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Write Your Own Self-Compassion Proposal

Small yellow flower on concrete


Compassion is a virtue.

But what if, by inborn instinct or after diligent learning and practice, you attain this virtue—deeply feeling and expressing compassion for others of all stripes, even those whom society condemns—and yet, having reached this rarefied spiritual plane, you still find it prohibitively hard to extend compassion toward the one person who requires it most of all from you?

What if, despite the grace you manifest toward manatees and murderers, the understanding you attain for strangers large and small, you maintain a hard-hearted coldness toward the one who shares your home, your clothes, your car, even your skin—that is, yourself?

How often have you volunteered for a charity or visited a sick friend while at the exact same time lambasting your body, hair, intellect and/or skills? How often have you fed or listened feelingly to others, then ridiculed yourself for not having served more or "better" food, or listening longer and giving "better" advice? How often have you undermined your good work by deriding its merits or motives?

People with low self-esteem are predisposed to feeling compassion toward others: Sympathy, empathy and the urge to defend those who suffer comes easily to us, because we too have felt hurt, ostracized, excluded and denied. We can speak to and for our fellow sufferers, voicing their pain even when they cannot.

Thus we can help to heal our fellow sufferers—while staying stuck in our own landmine-studded ruts.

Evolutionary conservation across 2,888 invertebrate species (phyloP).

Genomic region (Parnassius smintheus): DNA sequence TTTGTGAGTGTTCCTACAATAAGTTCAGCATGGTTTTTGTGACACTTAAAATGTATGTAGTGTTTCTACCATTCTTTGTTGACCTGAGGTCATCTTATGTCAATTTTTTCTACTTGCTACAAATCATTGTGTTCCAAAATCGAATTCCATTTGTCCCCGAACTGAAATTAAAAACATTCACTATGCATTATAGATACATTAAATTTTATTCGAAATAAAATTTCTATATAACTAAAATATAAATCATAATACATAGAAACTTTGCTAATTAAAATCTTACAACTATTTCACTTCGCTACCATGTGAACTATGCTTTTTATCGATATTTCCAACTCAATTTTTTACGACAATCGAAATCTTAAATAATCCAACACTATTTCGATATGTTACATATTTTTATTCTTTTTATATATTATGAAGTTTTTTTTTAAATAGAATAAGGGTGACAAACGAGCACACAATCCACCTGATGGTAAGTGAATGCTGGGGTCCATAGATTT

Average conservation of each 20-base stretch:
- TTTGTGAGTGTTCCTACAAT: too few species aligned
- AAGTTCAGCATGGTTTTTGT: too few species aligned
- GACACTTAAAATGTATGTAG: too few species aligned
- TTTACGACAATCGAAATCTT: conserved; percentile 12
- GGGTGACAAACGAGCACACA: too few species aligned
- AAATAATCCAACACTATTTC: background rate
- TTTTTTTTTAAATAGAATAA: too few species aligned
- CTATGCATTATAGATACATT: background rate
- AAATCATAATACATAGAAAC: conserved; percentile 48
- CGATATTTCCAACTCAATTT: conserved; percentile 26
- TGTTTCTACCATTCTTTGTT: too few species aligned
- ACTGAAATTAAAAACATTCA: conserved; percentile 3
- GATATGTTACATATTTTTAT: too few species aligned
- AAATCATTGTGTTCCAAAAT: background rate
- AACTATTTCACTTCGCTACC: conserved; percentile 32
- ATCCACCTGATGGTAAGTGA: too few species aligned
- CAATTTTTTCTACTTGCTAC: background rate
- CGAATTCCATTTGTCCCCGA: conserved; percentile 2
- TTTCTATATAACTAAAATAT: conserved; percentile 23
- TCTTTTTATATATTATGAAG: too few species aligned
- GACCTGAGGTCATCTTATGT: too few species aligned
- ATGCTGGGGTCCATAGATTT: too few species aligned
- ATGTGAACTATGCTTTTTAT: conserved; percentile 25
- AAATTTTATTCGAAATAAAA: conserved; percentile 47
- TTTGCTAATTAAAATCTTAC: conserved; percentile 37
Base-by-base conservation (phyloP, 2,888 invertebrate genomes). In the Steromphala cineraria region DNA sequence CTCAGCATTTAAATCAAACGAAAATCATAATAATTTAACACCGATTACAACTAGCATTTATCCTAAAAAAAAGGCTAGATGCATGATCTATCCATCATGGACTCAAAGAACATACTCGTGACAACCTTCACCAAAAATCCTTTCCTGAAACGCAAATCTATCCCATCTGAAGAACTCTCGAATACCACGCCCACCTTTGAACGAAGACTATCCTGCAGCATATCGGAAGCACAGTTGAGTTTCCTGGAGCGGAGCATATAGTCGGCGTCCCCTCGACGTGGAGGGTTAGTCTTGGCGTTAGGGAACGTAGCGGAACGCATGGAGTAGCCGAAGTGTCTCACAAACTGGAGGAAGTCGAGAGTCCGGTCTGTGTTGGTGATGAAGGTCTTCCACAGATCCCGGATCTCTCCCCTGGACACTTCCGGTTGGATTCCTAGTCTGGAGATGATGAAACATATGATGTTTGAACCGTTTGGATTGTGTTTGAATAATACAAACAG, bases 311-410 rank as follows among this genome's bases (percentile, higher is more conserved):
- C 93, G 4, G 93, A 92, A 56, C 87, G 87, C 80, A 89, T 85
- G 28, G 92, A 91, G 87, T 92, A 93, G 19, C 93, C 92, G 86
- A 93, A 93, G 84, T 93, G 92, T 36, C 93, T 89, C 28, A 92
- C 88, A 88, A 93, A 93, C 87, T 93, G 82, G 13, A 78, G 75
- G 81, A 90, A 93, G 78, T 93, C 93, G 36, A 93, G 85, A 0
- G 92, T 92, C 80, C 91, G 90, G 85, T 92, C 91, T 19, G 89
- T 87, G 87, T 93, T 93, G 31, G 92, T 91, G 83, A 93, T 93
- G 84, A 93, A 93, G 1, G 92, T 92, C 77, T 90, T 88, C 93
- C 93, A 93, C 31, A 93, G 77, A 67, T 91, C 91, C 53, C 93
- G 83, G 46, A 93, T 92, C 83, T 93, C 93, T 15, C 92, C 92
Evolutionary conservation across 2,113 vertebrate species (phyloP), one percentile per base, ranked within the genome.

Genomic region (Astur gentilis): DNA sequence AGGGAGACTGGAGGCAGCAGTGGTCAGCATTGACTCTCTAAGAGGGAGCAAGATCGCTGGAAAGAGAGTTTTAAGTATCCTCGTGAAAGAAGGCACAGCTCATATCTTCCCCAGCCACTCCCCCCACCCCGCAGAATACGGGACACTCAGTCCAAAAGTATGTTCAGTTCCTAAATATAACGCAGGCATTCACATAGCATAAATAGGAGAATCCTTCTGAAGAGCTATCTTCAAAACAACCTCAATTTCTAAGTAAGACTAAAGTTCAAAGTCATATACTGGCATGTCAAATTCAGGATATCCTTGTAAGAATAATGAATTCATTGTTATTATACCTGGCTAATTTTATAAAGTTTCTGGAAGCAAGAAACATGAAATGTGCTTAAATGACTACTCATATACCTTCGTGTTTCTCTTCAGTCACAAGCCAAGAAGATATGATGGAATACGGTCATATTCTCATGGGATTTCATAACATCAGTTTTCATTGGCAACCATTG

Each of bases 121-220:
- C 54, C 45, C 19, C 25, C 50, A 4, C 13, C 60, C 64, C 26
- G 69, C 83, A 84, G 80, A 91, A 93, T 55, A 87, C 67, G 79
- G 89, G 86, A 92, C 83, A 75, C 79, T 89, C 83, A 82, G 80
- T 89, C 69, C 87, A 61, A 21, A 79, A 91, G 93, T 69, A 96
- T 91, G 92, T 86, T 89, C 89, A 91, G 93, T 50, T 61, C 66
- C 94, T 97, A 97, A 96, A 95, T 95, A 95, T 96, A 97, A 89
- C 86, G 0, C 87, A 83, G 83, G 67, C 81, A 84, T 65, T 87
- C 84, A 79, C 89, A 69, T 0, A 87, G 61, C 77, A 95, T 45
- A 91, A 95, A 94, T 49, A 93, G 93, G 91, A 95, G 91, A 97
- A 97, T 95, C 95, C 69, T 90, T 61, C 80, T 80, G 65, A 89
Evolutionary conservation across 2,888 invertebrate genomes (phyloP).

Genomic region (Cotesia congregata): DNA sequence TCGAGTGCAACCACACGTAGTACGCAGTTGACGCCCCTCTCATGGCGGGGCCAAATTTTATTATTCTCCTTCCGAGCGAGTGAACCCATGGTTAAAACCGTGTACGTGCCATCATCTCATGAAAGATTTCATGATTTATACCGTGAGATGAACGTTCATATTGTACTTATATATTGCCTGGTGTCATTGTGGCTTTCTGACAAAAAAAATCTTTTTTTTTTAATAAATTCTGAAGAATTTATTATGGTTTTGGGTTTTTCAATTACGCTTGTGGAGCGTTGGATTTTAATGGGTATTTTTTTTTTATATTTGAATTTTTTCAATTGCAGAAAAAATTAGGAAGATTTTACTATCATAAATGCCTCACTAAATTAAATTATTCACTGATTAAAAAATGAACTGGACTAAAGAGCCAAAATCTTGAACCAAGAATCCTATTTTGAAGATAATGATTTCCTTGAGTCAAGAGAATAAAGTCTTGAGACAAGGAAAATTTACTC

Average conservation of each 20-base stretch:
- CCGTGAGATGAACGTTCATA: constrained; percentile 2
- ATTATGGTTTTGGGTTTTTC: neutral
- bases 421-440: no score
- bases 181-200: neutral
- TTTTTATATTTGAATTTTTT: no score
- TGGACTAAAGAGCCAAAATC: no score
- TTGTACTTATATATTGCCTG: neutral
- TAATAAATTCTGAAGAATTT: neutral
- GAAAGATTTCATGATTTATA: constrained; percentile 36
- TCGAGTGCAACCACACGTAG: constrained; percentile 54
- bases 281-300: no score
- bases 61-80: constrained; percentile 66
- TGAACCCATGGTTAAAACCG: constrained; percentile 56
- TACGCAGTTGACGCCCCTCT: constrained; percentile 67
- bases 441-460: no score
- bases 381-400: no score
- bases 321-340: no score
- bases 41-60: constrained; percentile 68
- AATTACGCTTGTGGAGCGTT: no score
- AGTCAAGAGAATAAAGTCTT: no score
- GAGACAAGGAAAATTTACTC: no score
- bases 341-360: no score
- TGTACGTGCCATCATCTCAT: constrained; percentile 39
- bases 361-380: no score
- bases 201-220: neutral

That's because we freely give to our fellow sufferers some precious gifts that we refuse to give ourselves.

The first such gift is love.

We give our fellow sufferers these gifts because—surprise, surprise!—our fellow sufferers aren't us.

But living without self-compassion is like living wrapped in barbed wire.

That is not a virtue, as I've learned. Granting yourself even a fraction of the kindness, open-mindedness and that's-okay-we'll-get-through-this-together-ness you'd grant an animal or stranger whose sad face you've seen once in a magazine is the equivalent of being born again. If nothing else (and there's a lot else), self-compassion deepens our compassion for others as well.

Try this writing experiment: Compose a "compassion proposal" explaining why a certain person merits faith, love, hope, trust, second chances, admiration, commendation, homage and amends. Resist all urges to judge harshly, undermine or criticize. Write feelingly, convincingly and openly about this individual—who happens to be you.

Length, style and format—outlines, vignettes, journals, articles, novellas, graphic novels, letters, lists, notes, screenplays, songs and/or anything else—are up to you. (Bonus: Choosing the length, style and format of your self-compassion proposal is, itself, a compassionate act.) Here are some possible themes to pursue:

  1. History: You're still here in this world; thus you're a survivor. What's the story of your life?
  2. Hardships: You've faced obstacles, obstructions, losses, tragedies and traps. What were they, and how have they shaped you?
  3. Accomplishments: Come on. Admit it. You know you've achieved at least a few decent things thus far. Now's the time to name them.
  4. At Least I'm Not...: If life has taught you only one thing, it's that you find certain acts, traits and individuals despicable. Which of these acts haven't you committed? Which of these traits do you lack? Which of these individuals aren't you? This part of the exercise might seem humorous, but take it seriously and the results might amaze you.

S. Rufus is the author — under the byline Anneli Rufus — of several books including Unworthy: How to Stop Hating Yourself (Tarcher Penguin 2014) and continues on the path of addressing self-esteem.

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